Gunnera manicata

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Gunnera manicata
Gunnera manicata3.JPG
Scientific classification
Kingdom: Plantae
(unranked): Angiosperms
(unranked): Eudicots
(unranked): Core eudicots
Order: Gunnerales
Family: Gunneraceae
Genus: Gunnera
Species: G. manicata
Linden
Binomial name
Gunnera manicata

Gunnera manicata, known as Brazilian giant-rhubarb[1] giant rhubarb,[2] or dinosaur food,[3] is a native to South America from Colombia to Brazil,[4] is a species of flowering plant in the Gunneraceae family.

Gunnera manicata, Devon, England

It is a large, clump-forming herbaceous perennial growing to 2.5 m (8 ft) tall by 4 m (13 ft) or more. The leaves of G. manicata grow to an impressive size. Leaves with diameters well in excess of 4 ft (122 cm) are commonplace, with a spread of 10 ft (3 m) by 10 ft (3 m) on a mature plant. The underside of the leaf and the whole stalk have spikes on them. In early summer it bears tiny red-green flowers in conical branched panicles, followed by small, spherical fruit. However, it is primarily cultivated for its massive leaves.[4]

This plant grows best in damp conditions e.g. by the side of garden ponds, but dislikes winter cold and wet.

It has gained the Royal Horticultural Society's Award of Garden Merit.[5]

Despite the common name, this plant is not closely related to rhubarb and it is thought to be around 150 million years old. It was named after an Norwegian bishop and naturalist Johan Ernst Gunnerus, who also named and published a description about the basking shark.[3]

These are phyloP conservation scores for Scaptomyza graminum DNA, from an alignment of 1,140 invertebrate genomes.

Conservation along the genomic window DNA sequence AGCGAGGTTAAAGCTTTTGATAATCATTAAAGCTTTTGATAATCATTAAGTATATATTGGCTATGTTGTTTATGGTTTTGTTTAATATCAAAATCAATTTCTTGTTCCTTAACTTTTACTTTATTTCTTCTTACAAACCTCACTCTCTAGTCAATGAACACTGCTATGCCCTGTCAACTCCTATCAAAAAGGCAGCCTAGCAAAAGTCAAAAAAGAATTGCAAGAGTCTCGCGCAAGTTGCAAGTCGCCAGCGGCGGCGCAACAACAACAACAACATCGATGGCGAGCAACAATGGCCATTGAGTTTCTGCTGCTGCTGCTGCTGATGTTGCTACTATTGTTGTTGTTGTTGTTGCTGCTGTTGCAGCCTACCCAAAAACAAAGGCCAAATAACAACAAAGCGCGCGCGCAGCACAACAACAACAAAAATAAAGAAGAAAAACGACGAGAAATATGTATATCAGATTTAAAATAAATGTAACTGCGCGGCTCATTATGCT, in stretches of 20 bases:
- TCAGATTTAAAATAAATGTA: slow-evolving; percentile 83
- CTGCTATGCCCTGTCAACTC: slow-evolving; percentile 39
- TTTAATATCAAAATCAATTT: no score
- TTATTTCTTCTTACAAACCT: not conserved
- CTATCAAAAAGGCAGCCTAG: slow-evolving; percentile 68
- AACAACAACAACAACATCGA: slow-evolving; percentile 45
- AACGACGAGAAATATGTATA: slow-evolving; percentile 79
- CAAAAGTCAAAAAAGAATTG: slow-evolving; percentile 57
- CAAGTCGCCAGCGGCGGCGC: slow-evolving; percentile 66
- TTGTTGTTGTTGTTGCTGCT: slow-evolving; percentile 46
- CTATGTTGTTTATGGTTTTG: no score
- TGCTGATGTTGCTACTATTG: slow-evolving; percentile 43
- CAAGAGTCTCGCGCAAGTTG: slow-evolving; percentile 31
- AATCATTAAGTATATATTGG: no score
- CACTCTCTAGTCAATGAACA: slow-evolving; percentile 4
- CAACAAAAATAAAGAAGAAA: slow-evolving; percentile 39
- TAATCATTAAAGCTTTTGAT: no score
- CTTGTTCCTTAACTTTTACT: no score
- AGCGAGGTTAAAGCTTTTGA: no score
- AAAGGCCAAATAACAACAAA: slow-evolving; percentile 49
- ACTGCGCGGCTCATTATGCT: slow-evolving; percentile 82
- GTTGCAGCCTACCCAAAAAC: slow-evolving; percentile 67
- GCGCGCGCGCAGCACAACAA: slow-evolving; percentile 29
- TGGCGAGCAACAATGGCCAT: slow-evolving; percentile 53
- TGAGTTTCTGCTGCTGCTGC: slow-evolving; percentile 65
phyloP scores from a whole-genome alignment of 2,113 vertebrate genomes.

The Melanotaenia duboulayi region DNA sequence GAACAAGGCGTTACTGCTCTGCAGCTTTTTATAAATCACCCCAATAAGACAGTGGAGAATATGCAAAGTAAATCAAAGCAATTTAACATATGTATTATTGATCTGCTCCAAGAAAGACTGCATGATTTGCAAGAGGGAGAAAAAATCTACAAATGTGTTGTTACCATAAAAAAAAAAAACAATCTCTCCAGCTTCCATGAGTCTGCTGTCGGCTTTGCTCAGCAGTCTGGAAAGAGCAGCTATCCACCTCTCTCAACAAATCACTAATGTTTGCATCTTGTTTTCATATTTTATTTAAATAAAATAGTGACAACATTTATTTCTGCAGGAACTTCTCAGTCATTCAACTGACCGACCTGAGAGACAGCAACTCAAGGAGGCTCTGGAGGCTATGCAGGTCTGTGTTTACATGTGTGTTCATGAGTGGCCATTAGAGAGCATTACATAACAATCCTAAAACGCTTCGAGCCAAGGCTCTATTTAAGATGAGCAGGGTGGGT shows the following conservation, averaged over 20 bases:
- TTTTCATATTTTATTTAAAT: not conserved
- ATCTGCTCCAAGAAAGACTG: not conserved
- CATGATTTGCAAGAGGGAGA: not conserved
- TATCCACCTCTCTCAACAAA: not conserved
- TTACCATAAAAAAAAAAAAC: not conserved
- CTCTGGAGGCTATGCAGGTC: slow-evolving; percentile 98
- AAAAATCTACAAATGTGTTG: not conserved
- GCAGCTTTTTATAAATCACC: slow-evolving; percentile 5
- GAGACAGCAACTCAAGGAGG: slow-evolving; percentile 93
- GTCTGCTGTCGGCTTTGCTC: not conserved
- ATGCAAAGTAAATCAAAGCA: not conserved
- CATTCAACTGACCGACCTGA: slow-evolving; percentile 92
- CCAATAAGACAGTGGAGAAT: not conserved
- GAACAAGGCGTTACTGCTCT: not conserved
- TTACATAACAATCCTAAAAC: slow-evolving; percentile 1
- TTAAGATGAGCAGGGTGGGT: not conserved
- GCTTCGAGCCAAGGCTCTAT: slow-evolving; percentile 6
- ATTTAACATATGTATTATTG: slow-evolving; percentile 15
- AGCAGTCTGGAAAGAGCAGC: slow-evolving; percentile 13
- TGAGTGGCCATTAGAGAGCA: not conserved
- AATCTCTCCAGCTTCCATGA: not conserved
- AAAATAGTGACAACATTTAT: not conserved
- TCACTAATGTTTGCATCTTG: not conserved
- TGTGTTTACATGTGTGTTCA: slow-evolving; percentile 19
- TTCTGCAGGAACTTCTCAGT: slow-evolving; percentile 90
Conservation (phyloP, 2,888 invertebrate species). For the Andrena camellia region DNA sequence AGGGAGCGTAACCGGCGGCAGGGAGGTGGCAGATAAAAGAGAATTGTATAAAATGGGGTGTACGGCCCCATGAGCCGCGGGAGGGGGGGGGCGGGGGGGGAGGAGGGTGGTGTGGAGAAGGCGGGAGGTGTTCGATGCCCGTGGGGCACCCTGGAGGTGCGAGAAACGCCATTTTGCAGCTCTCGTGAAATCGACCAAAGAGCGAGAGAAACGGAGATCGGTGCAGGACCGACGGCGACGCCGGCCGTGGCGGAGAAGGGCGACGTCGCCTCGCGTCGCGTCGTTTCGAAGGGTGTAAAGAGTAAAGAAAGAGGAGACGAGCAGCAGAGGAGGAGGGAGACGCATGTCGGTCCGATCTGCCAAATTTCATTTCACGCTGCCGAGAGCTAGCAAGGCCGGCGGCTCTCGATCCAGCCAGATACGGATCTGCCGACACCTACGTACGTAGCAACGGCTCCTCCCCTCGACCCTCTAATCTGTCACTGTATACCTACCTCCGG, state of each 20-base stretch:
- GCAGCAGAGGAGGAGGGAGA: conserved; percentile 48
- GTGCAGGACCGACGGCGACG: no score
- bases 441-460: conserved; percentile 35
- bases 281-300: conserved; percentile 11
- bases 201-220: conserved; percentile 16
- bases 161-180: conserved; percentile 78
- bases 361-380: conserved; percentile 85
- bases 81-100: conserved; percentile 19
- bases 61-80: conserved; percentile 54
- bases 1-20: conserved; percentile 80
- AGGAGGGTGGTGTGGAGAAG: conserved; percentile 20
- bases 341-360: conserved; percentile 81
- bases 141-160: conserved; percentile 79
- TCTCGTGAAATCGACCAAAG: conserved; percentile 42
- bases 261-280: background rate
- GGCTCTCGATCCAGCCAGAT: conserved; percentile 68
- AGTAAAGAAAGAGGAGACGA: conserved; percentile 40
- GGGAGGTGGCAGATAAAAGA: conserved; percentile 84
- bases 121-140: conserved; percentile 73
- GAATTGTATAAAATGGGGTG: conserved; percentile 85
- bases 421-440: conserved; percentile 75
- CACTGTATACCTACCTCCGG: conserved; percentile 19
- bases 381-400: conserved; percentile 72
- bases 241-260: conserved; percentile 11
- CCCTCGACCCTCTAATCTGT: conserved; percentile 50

It is native to the Serra do Mar mountains of Brazil, where it is used in traditional medicine to cure sexually transmitted diseases,[3] such as venereal diseases.[6]

References[edit]

  1. ^ "BSBI List 2007". Botanical Society of Britain and Ireland. Archived from the original (xls) on 2015-02-25. Retrieved 2014-10-17. 
  2. ^ "Gunnera manicata". Natural Resources Conservation Service PLANTS Database. USDA. Retrieved 6 January 2016. 
  3. ^ a b c Dolan, Andy (13 August 2016). "We grew a triffid! At 12ft tall (and counting), the pot plant that's taken over a garden". Daily Mail. Retrieved 20 December 2016. 
  4. ^ a b RHS A-Z encyclopedia of garden plants. United Kingdom: Dorling Kindersley. 2008. p. 1136. ISBN 1405332964. 
  5. ^ "Gunnera manicata AGM". RHS Plant Finder. Royal Horticultural Society. Retrieved 27 July 2013. 
  6. ^ Mariotti, Kristiane de Cássia; Schuh, Roselena Silvestri; Matos Nunes, Jéssica de; Salamoni, Sabrina Pinto; Meirelles, Gabriela; Barreto, Fabiano; Von Poser, Gilsane Lino; Singer, Rodrigo Bustos; Dallegrave, Eliane; Van Der Sand, Sueli Teresinha; Limberger, Renata Pereira (Jan 2014). "Chemical constituents and pharmacological profile of Gunnera manicata L. extracts". Brazilian Journal of Pharmaceutical Sciences. 50 (1). Retrieved 20 December 2016. 

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